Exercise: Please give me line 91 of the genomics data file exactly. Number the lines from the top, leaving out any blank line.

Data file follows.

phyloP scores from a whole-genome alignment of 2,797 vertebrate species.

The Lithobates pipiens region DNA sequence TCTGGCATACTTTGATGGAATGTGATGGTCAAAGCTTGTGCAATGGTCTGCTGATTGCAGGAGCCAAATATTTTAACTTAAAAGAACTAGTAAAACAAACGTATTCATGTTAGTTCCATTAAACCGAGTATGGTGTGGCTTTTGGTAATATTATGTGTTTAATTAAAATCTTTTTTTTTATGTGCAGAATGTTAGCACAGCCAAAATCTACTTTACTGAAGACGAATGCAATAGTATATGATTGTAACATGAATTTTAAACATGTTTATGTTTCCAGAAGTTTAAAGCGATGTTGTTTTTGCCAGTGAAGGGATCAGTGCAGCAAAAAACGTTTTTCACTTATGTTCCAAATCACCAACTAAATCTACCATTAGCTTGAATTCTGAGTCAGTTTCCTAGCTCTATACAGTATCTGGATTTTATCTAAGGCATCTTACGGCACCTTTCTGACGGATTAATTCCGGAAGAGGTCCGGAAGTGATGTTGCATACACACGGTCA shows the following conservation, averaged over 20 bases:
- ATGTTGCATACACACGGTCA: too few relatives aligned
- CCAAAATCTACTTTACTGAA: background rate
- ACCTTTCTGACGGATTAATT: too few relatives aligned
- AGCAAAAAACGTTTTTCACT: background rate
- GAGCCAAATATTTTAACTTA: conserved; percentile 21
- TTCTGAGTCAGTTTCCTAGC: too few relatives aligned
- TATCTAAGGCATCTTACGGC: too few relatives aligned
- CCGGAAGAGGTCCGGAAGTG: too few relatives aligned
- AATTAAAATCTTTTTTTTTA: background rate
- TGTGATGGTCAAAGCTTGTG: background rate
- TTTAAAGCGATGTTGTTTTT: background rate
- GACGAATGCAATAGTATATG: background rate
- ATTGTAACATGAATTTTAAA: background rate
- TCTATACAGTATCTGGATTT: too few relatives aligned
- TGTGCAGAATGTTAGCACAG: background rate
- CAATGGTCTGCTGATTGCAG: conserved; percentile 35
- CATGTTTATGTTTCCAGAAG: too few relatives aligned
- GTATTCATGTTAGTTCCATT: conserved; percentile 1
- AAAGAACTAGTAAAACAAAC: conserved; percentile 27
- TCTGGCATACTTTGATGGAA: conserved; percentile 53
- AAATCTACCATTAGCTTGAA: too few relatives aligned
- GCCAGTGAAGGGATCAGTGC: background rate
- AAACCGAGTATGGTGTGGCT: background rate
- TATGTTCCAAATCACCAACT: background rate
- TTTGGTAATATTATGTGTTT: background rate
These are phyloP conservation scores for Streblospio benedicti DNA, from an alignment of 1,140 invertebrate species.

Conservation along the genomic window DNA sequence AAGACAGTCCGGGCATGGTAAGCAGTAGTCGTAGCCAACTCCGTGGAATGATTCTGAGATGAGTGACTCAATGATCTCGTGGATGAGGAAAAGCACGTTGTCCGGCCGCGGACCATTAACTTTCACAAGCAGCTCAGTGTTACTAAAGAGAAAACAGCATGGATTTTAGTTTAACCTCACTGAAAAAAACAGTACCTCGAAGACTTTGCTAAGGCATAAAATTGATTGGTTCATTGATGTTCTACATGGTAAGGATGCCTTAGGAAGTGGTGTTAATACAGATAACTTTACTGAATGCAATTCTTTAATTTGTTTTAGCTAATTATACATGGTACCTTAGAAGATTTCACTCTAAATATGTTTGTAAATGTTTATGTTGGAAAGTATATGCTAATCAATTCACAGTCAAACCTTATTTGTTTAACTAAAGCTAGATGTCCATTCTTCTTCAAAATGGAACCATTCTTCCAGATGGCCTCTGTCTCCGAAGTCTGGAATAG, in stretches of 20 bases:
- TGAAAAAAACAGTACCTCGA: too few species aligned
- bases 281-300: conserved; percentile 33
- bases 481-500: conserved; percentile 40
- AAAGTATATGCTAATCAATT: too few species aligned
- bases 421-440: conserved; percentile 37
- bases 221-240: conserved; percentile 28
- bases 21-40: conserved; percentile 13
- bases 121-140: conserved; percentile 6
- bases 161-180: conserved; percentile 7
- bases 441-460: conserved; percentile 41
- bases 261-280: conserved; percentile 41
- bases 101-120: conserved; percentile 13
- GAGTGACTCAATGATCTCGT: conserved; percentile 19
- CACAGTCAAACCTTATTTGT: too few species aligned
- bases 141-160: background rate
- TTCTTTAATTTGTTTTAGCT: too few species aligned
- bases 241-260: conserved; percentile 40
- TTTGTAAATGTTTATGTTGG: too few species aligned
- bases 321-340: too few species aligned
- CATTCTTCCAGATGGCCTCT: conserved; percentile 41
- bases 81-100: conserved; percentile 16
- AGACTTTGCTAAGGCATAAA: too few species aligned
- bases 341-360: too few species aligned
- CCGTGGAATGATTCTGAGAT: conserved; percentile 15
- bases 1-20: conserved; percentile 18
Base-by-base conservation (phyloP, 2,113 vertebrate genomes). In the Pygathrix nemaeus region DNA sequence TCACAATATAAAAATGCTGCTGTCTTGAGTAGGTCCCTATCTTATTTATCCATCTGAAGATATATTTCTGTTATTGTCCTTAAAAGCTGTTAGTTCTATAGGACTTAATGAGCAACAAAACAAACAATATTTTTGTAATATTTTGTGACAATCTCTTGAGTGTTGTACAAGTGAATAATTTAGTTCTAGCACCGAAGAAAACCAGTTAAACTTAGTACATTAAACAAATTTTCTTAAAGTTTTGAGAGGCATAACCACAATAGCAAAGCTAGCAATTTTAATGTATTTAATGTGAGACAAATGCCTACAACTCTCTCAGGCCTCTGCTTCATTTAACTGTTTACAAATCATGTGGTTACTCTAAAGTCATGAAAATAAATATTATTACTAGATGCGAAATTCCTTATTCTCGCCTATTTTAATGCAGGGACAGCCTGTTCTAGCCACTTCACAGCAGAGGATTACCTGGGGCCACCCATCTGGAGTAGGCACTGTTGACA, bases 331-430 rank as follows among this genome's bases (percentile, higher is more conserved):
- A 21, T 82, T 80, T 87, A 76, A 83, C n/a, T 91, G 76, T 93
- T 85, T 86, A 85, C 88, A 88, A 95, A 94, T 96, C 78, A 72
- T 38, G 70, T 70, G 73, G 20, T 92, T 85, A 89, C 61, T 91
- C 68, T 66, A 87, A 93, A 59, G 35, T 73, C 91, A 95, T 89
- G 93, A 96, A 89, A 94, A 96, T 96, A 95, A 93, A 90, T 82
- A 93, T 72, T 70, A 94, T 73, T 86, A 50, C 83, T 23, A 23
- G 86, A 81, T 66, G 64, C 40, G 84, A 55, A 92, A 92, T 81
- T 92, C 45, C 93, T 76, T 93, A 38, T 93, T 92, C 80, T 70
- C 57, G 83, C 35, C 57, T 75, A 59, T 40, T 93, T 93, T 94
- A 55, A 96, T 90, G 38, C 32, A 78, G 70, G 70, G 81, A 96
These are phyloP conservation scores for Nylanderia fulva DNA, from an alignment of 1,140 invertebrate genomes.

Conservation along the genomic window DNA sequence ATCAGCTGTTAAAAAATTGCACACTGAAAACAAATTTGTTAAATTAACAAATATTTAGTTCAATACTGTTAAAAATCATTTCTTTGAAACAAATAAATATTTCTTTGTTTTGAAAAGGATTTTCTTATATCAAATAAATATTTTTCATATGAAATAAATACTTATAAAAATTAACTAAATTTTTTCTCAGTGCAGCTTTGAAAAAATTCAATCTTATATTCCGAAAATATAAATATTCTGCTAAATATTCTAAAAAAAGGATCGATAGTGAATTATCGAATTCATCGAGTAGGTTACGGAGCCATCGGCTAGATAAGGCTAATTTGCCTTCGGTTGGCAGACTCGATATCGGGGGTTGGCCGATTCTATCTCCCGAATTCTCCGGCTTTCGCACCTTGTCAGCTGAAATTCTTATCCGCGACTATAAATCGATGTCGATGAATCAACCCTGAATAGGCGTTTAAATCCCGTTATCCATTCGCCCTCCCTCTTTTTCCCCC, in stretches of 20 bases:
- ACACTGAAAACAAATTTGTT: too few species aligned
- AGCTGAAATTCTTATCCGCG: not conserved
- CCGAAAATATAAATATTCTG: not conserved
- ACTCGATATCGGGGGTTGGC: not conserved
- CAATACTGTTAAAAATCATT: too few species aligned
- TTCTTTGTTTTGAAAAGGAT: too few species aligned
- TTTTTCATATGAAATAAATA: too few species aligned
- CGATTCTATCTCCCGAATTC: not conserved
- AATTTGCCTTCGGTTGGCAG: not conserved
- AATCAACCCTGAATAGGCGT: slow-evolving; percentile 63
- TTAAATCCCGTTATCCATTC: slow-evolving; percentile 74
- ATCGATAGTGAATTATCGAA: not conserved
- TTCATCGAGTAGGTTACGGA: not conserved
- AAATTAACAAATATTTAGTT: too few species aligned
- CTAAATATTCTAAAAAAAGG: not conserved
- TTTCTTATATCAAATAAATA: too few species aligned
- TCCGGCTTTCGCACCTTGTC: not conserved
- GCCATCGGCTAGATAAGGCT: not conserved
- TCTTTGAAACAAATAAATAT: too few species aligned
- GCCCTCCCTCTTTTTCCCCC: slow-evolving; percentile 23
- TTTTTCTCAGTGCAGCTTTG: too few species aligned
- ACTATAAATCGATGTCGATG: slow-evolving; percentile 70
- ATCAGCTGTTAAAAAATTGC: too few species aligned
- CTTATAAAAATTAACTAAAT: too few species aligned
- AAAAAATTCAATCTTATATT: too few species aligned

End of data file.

- CTTATAAAAATTAACTAAAT: too few species aligned